3. Switch Off the Heating: Before proceeding, ensure your heating is off to prevent any risk of burns.
  4. Use a Radiator Key: Obtain a radiator key from a local DIY store. Use this key to gently open the bleed valve on radiators with cold spots. You’ll hear air escaping, indicated by a hissing sound.
  5. Close the Valve: As soon as water starts dribbling out, promptly close the valve to prevent water spillage.
  6. Recheck System Pressure: After bleeding, it’s important to check your boiler’s pressure gauge to ensure it’s within the recommended range. If it’s low, you may need to repressurise the system.

However, if you have bled your radiators and are still suffering with low pressure try the following steps:


  • Repressurise the System: After bleeding, you often need to repressurize the system using the filling loop.
  • Check for Leaks: Inspect the system for any leaks, as they can cause a drop in pressure.
  • Examine the Pressure Gauge: Ensure the gauge shows a pressure level within the boiler manufacturer’s recommended range.
  • Inspect Expansion Vessel: If your system has an expansion vessel, check that it’s functioning correctly and has the proper pressure.
  • Valve Integrity Check: Ensure all valves, especially the ones used for bleeding and repressurizing, are closed tightly.
  • Seek Professional Help: If the pressure doesn’t stabilise or if you’re unsure about the process, consult a heating engineer for assistance.

Worcester Boiler Losing Pressure But No Leak

According to Worcester Bosch if there is a loss of pressure with one of their boilers you can easily fix the issue yourself by repressurising the boiler.

Baxi Boiler Losing Pressure But No Leak

According to Baxi, if there is a loss of pressure with one of their boilers and there is no leak, the likelihood is that the boiler is suffering from either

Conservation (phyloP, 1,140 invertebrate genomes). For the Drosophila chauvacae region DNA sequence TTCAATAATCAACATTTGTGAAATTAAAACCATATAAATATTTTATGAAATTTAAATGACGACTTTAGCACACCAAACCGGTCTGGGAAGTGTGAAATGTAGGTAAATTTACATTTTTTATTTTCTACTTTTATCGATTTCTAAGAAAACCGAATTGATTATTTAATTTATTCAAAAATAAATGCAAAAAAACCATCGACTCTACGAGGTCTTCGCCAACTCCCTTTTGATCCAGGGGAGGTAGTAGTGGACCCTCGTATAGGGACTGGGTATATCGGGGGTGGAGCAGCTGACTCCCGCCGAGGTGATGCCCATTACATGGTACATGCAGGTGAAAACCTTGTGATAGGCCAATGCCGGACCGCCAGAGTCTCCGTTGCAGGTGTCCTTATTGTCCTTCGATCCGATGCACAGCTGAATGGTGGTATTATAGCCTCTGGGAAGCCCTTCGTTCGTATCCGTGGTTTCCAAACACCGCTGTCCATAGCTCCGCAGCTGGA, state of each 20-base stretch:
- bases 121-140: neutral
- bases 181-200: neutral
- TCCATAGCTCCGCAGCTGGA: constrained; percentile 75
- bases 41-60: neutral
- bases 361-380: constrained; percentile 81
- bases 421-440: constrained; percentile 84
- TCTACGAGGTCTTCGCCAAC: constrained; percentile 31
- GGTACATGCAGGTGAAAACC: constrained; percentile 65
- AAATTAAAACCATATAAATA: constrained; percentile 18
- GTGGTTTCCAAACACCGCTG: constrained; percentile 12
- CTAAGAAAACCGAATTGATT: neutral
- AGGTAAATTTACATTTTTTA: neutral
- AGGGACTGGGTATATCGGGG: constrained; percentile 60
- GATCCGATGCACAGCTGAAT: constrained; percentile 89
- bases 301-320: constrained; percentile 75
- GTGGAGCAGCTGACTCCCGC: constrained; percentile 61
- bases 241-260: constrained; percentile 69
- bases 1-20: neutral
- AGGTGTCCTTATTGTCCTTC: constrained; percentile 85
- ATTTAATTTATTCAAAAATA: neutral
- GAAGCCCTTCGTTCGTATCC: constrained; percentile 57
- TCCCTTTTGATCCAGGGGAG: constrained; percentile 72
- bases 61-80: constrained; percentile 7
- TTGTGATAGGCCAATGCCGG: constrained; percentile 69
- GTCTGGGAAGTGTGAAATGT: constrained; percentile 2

1. A blockage in the Pressure Relief Valve.
  2. The Expansion Vessel needs either recharging or replacing (which must be done by a Gas Safe registered engineer).

Ideal Boiler Losing Pressure But No Leak

Ideal Heating states that if one of their boilers is experiencing low pressure with no obvious signs of a leak, a faulty Expansion Vessel is the most likely candidate. 

They advise that you do not refill the central heating system, as the increase in pressure without the safety of an expansion vessel could cause a failure.

Regularly bleeding your radiators and checking the boiler’s pressure gauge can preemptively identify and resolve minor issues before they escalate into major problems.

Frequently Asked Questions (FAQs)

Why does my boiler keep gaining pressure?

There are several reasons why your boiler pressure keeps going up and what you can do to fix the issue. 

Most frequently this type of issue is the result of problems with the filling loop, a faulty pressure gauge, a build-up of grime in the system, or expansion vessel issues.

If the boiler pressure is regularly rising to 3 bar or above it could be dangerous and you should take steps to reduce the boiler pressure.

Why does my Glow Worm boiler keep having issues with pressure?

If your Glow Worm boiler is suffering from low pressure chances are you have a leak somewhere in the system. There are a number of fixes you can try – the first of which should be to repressurise the boiler.

How do I fix a Vaillent boiler with low pressure?

Vaillant boilers will show an error code of F22 if the boiler is experiencing low pressure. One of the easiest ways to fix this problem is to open the filling loop and until the pressure returns to the target level of 1.5 bar.

Low Pressure Doesn’t Have To Lead To a Cold Front

As we have seen, a boiler can lose pressure due to factors such as heat exchanger failure, faulty pressure relief valves, having air trapped in the system, or even issues arising from bleeding radiators. 

Addressing these problems may involve a range of troubleshooting steps, from repressurising the system to consulting professionals for more complex issues like expansion vessel faults. 

Regular maintenance and prompt responses to pressure changes are crucial for efficient and safe boiler operation. 

Sometimes, however, persistent low pressure may be signalling that it is time to replace your boiler. If you are suffering from regular pressure issues with your boiler and think it might be time to upgrade, please get in touch.

Boiler Choice Director & Founder

This blog was written in collaboration with Eddie Scoffin, the founder of Boiler Choice. Eddie has been installing boilers for over a decade. With a passion for excellence and customer satisfaction, Eddie’s leadership and expertise have been instrumental in the success of Boiler Choice. His commitment to making the boiler installation process hassle-free for customers has earned him a respected reputation in the industry.

Updated on December 28, 2023